Vacuum style Automatic Speed Control systems question

Ross Wooldridge

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Hey Everyone,

As some of you know, I refurbish first generation Auto Pilot systems - rebuilding the dash dial controls, and refurbing the under hood mechanical servos, and renewing all the other components (bracketry, Bowden cable, wire harness, throttle linkages etc.).

SERVO 1.jpg


DASH DIAL 1.jpg


CONTROL CABLE.jpg




Autopilot 2.jpg


This is the custom 65-66 Plymouth Fury/VIP and Canadian Polara/Monaco dash dial that I made for my car, since I have a Kilo Speedo.

Kilo Autopilot.jpg


Although it may be hard to see, I also made one for my 66 T&C since it also has a Kilo Speedo.

kilo autopilot dial.jpg


The point is that these are speed control systems that are entirely electro-mechanical.

Over the past few years I've done jobs on similar 65-67 Auto Pilot systems for at least 4 people who are both members here and are present within the various Facebook C Body groups. The most recent clients posted some nice reviews on Facebook, and the result is that I'm getting queries from others who ask if I have any expertise in the later vacuum operated systems, which I don't.

So - opportunity is knocking, and I am starting to think that I should learn about the vacuum controlled systems, and see if they can be refurbished as well, so as to perhaps increase my client base.

Therefore, my question is directed at those who have knowledge about those systems - how they work, and most importantly, where the problems crop up.

Vacuum diaphragm within the servo?

Problems with the turn signal stalk control?

Any insight that can be afforded me would be welcome, and if there are any tech bulletins or such on diagnosing and servicing these systems, I'd love to get them.

Thanks in advance!

Ross.
 

bigmoparjeff

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If you didn't watch the Chrysler video that was recently posted about the vacuum cruise system, that would be the place to start. I can't remember what the original thread was about. I kind of think it started with one thing and morphed into talking about cruise and what year they switched to the slider switch. Hopefully a search will bring it up.

Anyway, from what I remember, likely failure points would be the mechanical governor and leaks in the vacuum part of the servo, like the diaphragm.

The unit itself was not serviced, so there will be no internal parts available for it, though I suspect the mechanical system was treated the same, and you were obviously able to overcome that.

Jeff
 

tallhair

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If you can recall who posted the video that would help narrow it down or who was discussing it.

Understandable if you don’t
 

Ross Wooldridge

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I'll search it - I remember the fact that there was a fair amount of information posted in that thread which had another subject and title.

Also, I don't think it was that long ago so it shouldn't be too hard to find.
 

Mr C

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I had no idea you refurbished Auto pilots. Now I know where to send mine off when I do my 68 Imperial!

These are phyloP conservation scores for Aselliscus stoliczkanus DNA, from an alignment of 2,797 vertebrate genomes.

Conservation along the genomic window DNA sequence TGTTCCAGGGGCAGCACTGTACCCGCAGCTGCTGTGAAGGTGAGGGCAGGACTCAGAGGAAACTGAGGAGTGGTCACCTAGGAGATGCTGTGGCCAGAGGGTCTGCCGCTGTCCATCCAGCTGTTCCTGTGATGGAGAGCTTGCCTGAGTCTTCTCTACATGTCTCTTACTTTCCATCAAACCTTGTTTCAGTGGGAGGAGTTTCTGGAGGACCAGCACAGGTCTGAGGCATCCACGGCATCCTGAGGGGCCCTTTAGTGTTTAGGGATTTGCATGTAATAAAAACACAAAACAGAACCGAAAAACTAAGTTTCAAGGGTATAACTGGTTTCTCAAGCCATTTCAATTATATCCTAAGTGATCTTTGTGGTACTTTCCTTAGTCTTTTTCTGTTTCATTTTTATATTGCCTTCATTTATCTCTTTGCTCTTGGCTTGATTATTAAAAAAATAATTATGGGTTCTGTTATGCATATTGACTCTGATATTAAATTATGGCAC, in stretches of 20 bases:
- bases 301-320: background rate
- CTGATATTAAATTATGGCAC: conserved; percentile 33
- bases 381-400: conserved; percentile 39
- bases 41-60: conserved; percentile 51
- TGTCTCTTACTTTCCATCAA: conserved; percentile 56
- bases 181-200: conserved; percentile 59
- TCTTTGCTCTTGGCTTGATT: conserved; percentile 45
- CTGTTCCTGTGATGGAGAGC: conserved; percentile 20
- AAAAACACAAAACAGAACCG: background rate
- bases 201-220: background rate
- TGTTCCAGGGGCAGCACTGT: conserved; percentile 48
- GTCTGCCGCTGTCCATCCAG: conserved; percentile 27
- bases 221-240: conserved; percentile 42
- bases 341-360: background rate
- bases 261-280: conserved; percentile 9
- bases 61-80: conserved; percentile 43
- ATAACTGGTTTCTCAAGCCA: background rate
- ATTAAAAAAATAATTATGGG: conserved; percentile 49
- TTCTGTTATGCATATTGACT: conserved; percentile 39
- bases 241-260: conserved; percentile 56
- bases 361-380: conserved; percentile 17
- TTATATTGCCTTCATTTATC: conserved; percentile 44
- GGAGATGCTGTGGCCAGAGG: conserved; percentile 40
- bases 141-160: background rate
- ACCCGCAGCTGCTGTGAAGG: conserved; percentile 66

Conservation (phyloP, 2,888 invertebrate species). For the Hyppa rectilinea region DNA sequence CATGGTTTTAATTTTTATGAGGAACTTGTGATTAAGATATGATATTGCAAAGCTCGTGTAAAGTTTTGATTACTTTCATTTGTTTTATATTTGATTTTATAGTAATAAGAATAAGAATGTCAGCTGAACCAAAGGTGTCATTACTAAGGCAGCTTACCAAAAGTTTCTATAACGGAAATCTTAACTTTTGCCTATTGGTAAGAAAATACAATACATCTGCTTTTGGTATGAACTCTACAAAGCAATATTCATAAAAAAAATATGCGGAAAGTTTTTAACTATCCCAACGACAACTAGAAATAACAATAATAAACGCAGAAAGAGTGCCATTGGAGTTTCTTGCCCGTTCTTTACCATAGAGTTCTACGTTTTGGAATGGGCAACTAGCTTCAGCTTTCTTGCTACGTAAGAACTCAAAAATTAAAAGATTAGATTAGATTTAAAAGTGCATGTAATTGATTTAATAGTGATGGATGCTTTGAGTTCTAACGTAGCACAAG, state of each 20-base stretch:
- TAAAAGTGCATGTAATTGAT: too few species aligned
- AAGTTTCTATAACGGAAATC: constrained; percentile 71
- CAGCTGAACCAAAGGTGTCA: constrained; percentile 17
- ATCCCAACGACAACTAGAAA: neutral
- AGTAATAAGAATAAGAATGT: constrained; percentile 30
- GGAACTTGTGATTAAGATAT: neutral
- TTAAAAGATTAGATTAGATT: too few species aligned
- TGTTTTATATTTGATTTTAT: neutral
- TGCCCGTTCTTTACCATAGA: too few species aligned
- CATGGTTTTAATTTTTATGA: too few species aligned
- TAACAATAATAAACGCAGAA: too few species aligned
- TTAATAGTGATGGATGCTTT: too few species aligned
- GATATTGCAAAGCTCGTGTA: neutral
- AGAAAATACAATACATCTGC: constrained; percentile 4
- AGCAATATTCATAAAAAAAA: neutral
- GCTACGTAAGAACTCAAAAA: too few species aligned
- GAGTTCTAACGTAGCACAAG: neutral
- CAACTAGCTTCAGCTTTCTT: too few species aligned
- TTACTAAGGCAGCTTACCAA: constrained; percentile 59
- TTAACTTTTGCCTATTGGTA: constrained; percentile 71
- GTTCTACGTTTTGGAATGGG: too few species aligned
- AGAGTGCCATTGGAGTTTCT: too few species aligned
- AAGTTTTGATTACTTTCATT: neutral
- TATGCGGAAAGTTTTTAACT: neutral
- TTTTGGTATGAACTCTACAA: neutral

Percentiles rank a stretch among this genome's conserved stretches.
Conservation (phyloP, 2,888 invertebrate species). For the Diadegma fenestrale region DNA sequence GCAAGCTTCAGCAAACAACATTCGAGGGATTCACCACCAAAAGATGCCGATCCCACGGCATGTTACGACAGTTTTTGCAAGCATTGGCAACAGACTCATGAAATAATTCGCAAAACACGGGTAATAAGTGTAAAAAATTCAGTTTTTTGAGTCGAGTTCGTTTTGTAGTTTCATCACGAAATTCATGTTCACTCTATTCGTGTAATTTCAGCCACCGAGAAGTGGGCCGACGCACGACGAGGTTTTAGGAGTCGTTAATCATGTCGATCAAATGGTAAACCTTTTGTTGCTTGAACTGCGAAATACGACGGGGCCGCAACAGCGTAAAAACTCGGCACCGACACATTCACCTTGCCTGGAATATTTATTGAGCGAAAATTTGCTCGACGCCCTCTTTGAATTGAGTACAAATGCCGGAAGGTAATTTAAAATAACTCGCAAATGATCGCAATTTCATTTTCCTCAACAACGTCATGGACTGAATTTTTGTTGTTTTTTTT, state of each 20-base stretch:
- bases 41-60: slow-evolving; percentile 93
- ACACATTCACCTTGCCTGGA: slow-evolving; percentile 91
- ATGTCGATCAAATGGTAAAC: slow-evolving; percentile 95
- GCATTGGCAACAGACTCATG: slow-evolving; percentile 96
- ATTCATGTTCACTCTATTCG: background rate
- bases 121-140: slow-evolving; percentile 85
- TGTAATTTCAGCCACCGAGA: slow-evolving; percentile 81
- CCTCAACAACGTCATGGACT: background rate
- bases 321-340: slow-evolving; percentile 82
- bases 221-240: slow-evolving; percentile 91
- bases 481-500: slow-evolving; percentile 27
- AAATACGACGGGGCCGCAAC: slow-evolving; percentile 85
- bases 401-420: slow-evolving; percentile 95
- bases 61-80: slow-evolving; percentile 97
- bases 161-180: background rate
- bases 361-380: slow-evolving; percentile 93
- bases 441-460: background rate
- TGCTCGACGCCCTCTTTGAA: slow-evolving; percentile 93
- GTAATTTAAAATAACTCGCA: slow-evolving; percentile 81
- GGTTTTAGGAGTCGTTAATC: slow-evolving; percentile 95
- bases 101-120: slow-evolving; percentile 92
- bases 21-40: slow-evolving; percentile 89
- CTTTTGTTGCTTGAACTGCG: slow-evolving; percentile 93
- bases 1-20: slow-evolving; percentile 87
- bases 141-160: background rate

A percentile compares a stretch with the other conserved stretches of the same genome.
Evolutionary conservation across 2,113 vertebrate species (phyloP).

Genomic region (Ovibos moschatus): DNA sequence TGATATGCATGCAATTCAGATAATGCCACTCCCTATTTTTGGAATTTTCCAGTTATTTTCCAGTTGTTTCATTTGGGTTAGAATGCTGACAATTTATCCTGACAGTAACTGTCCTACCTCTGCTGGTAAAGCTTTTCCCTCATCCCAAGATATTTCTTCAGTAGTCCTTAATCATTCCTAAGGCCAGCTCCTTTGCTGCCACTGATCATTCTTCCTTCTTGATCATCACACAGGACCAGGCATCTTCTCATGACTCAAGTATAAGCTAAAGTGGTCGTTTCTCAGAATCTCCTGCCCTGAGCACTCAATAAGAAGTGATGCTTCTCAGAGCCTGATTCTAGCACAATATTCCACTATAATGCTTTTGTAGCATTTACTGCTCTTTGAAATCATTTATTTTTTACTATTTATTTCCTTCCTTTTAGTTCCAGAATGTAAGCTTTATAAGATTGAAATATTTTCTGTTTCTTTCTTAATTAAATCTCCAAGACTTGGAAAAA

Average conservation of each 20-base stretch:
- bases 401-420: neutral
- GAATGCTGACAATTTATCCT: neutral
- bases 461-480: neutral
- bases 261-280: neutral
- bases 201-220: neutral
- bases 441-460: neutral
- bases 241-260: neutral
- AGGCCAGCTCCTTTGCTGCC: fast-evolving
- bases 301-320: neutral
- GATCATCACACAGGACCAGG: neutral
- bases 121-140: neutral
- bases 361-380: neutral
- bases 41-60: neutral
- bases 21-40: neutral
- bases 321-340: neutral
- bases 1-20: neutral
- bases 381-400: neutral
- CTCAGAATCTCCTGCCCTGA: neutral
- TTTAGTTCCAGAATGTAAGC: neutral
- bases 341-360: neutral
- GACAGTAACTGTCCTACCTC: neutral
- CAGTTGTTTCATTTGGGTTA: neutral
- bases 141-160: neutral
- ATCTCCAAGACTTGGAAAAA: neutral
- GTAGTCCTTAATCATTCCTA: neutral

CBODY67

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As I recall, ARA sold an accessory add-on cruise system (for vehicles other than Chrysler products) that used a Chrysler-like servo. I believe that the Chrysler system was a Dana/Perfect Circle unit, although the aftermarket PC units had a different turn signal stalk than what Chry used.

The earlier servos had two set screw adjustments, whereas the after-'70 or so units only had one.

Enjoy!
CBODY67
 

Ross Wooldridge

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And the charge for this service is....?

It depends - the dash dial rebuild is typically $75 + shipping. That's what I advertise in the WPC Newsletter.

Servo refurb and maintenance is dependent upon condition - typically it's about $100 to dress and calibrate the internal point sets, lubricate, adjust and reset the servo internals, plus check over and remove kinks from the Bowden cable, lubricate.

A new label for the servo costs $20 - 25 - there are cheap repros out there for under $10, but the real deal foil label is $20 - I don't make any money on that.

Polishing the servo case can cost upwards of $150 - a fair amount of time involved to make it purdy.

Bracketry and linkage strip and repaint $350 - $450 - it's quite fiddly work and time consuming, and is dependent upon condition.

Wiring harness refurb - new terminals where required, rewrap with dry tape etc. $50 - 100

A total refurb and do over of the complete system runs about $800 plus shipping. That's every nut and bolt polished and anything supposed to be painted is redone in semi-gloss black, anything that's bare metal is coated in satin clear.
 

traintech55

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Hey Ross, some info for you, The aftermarket ARA kits used the exact servo as the Chrysler unit. I was an installer for them back in the 70's. The dash switch changed from the rotary one to the slider in 1974. the two biggest problems I came across were not holding correct speed, cured by lubricating the upper and lower speedo cables, and not operating, mostly an internal problem. No matter what year, the system would make a click, when turned on from inside the car, you could hear it if you stood outside. The brake lite switch was part of the hold circuit to the servo. and the system operation was the same all the way up until 1989. the new servo unit, (1980 up), would interchange with the older units. Hope this helps.
P.S. let me know if you figure out how to repair them. I heard someone was making reproduction diaphragms.
 
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